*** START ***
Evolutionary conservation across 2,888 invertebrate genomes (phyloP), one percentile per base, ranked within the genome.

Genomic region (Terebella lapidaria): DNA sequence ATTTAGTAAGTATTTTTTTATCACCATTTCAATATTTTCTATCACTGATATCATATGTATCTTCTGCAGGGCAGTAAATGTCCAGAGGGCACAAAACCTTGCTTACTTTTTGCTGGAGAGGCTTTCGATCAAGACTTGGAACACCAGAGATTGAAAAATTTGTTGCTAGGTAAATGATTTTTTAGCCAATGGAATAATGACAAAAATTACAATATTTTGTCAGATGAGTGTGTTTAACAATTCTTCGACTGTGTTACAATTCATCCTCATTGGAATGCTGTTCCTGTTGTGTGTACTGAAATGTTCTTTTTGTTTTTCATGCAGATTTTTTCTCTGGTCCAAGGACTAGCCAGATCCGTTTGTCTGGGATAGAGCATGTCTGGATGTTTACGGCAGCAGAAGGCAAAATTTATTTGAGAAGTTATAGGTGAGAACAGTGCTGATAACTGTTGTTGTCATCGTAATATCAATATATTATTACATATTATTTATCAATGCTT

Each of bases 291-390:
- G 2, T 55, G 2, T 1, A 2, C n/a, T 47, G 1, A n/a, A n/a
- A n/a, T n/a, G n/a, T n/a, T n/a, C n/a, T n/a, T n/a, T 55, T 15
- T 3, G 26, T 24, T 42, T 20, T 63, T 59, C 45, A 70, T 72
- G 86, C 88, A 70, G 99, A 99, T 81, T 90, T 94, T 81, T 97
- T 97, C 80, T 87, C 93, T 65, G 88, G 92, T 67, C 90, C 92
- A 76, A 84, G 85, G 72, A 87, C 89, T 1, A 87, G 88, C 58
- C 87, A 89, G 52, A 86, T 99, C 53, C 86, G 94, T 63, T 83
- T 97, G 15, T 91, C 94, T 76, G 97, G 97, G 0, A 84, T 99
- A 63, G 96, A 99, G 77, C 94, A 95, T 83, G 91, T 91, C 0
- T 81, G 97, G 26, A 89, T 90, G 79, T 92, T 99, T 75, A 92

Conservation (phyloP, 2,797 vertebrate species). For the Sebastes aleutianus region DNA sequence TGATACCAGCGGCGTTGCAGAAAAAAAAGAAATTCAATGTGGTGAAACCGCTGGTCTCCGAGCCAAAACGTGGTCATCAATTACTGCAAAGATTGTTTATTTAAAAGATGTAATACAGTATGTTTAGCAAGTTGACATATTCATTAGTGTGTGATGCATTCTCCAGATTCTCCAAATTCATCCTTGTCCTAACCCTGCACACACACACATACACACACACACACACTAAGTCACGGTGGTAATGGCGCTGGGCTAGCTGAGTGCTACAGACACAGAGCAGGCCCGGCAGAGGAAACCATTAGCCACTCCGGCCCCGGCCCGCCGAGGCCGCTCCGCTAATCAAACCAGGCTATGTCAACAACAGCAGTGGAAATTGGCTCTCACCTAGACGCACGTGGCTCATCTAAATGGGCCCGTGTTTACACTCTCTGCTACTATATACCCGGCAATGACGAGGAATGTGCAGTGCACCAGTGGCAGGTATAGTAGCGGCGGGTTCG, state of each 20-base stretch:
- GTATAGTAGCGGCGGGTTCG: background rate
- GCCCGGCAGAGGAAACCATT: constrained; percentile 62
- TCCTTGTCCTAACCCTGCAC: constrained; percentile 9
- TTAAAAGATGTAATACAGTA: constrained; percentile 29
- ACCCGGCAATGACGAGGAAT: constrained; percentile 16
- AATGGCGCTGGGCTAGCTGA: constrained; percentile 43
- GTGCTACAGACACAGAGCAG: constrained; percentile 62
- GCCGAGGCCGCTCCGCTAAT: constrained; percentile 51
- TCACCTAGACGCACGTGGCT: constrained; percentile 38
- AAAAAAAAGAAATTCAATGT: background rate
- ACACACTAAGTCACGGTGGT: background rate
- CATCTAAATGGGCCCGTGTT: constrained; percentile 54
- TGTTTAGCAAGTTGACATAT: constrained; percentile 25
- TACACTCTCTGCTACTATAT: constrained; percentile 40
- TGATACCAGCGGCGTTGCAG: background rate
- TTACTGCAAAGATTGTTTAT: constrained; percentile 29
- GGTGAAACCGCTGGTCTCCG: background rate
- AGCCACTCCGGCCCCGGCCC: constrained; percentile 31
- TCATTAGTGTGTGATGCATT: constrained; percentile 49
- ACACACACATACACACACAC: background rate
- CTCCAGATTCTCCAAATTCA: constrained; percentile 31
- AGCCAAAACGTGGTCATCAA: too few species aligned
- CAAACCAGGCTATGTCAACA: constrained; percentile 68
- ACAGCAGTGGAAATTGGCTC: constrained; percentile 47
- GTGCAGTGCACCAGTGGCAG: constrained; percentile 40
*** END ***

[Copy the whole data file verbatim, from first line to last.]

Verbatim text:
Evolutionary conservation across 2,888 invertebrate genomes (phyloP), one percentile per base, ranked within the genome.

Genomic region (Terebella lapidaria): DNA sequence ATTTAGTAAGTATTTTTTTATCACCATTTCAATATTTTCTATCACTGATATCATATGTATCTTCTGCAGGGCAGTAAATGTCCAGAGGGCACAAAACCTTGCTTACTTTTTGCTGGAGAGGCTTTCGATCAAGACTTGGAACACCAGAGATTGAAAAATTTGTTGCTAGGTAAATGATTTTTTAGCCAATGGAATAATGACAAAAATTACAATATTTTGTCAGATGAGTGTGTTTAACAATTCTTCGACTGTGTTACAATTCATCCTCATTGGAATGCTGTTCCTGTTGTGTGTACTGAAATGTTCTTTTTGTTTTTCATGCAGATTTTTTCTCTGGTCCAAGGACTAGCCAGATCCGTTTGTCTGGGATAGAGCATGTCTGGATGTTTACGGCAGCAGAAGGCAAAATTTATTTGAGAAGTTATAGGTGAGAACAGTGCTGATAACTGTTGTTGTCATCGTAATATCAATATATTATTACATATTATTTATCAATGCTT

Each of bases 291-390:
- G 2, T 55, G 2, T 1, A 2, C n/a, T 47, G 1, A n/a, A n/a
- A n/a, T n/a, G n/a, T n/a, T n/a, C n/a, T n/a, T n/a, T 55, T 15
- T 3, G 26, T 24, T 42, T 20, T 63, T 59, C 45, A 70, T 72
- G 86, C 88, A 70, G 99, A 99, T 81, T 90, T 94, T 81, T 97
- T 97, C 80, T 87, C 93, T 65, G 88, G 92, T 67, C 90, C 92
- A 76, A 84, G 85, G 72, A 87, C 89, T 1, A 87, G 88, C 58
- C 87, A 89, G 52, A 86, T 99, C 53, C 86, G 94, T 63, T 83
- T 97, G 15, T 91, C 94, T 76, G 97, G 97, G 0, A 84, T 99
- A 63, G 96, A 99, G 77, C 94, A 95, T 83, G 91, T 91, C 0
- T 81, G 97, G 26, A 89, T 90, G 79, T 92, T 99, T 75, A 92

Conservation (phyloP, 2,797 vertebrate species). For the Sebastes aleutianus region DNA sequence TGATACCAGCGGCGTTGCAGAAAAAAAAGAAATTCAATGTGGTGAAACCGCTGGTCTCCGAGCCAAAACGTGGTCATCAATTACTGCAAAGATTGTTTATTTAAAAGATGTAATACAGTATGTTTAGCAAGTTGACATATTCATTAGTGTGTGATGCATTCTCCAGATTCTCCAAATTCATCCTTGTCCTAACCCTGCACACACACACATACACACACACACACACTAAGTCACGGTGGTAATGGCGCTGGGCTAGCTGAGTGCTACAGACACAGAGCAGGCCCGGCAGAGGAAACCATTAGCCACTCCGGCCCCGGCCCGCCGAGGCCGCTCCGCTAATCAAACCAGGCTATGTCAACAACAGCAGTGGAAATTGGCTCTCACCTAGACGCACGTGGCTCATCTAAATGGGCCCGTGTTTACACTCTCTGCTACTATATACCCGGCAATGACGAGGAATGTGCAGTGCACCAGTGGCAGGTATAGTAGCGGCGGGTTCG, state of each 20-base stretch:
- GTATAGTAGCGGCGGGTTCG: background rate
- GCCCGGCAGAGGAAACCATT: constrained; percentile 62
- TCCTTGTCCTAACCCTGCAC: constrained; percentile 9
- TTAAAAGATGTAATACAGTA: constrained; percentile 29
- ACCCGGCAATGACGAGGAAT: constrained; percentile 16
- AATGGCGCTGGGCTAGCTGA: constrained; percentile 43
- GTGCTACAGACACAGAGCAG: constrained; percentile 62
- GCCGAGGCCGCTCCGCTAAT: constrained; percentile 51
- TCACCTAGACGCACGTGGCT: constrained; percentile 38
- AAAAAAAAGAAATTCAATGT: background rate
- ACACACTAAGTCACGGTGGT: background rate
- CATCTAAATGGGCCCGTGTT: constrained; percentile 54
- TGTTTAGCAAGTTGACATAT: constrained; percentile 25
- TACACTCTCTGCTACTATAT: constrained; percentile 40
- TGATACCAGCGGCGTTGCAG: background rate
- TTACTGCAAAGATTGTTTAT: constrained; percentile 29
- GGTGAAACCGCTGGTCTCCG: background rate
- AGCCACTCCGGCCCCGGCCC: constrained; percentile 31
- TCATTAGTGTGTGATGCATT: constrained; percentile 49
- ACACACACATACACACACAC: background rate
- CTCCAGATTCTCCAAATTCA: constrained; percentile 31
- AGCCAAAACGTGGTCATCAA: too few species aligned
- CAAACCAGGCTATGTCAACA: constrained; percentile 68
- ACAGCAGTGGAAATTGGCTC: constrained; percentile 47
- GTGCAGTGCACCAGTGGCAG: constrained; percentile 40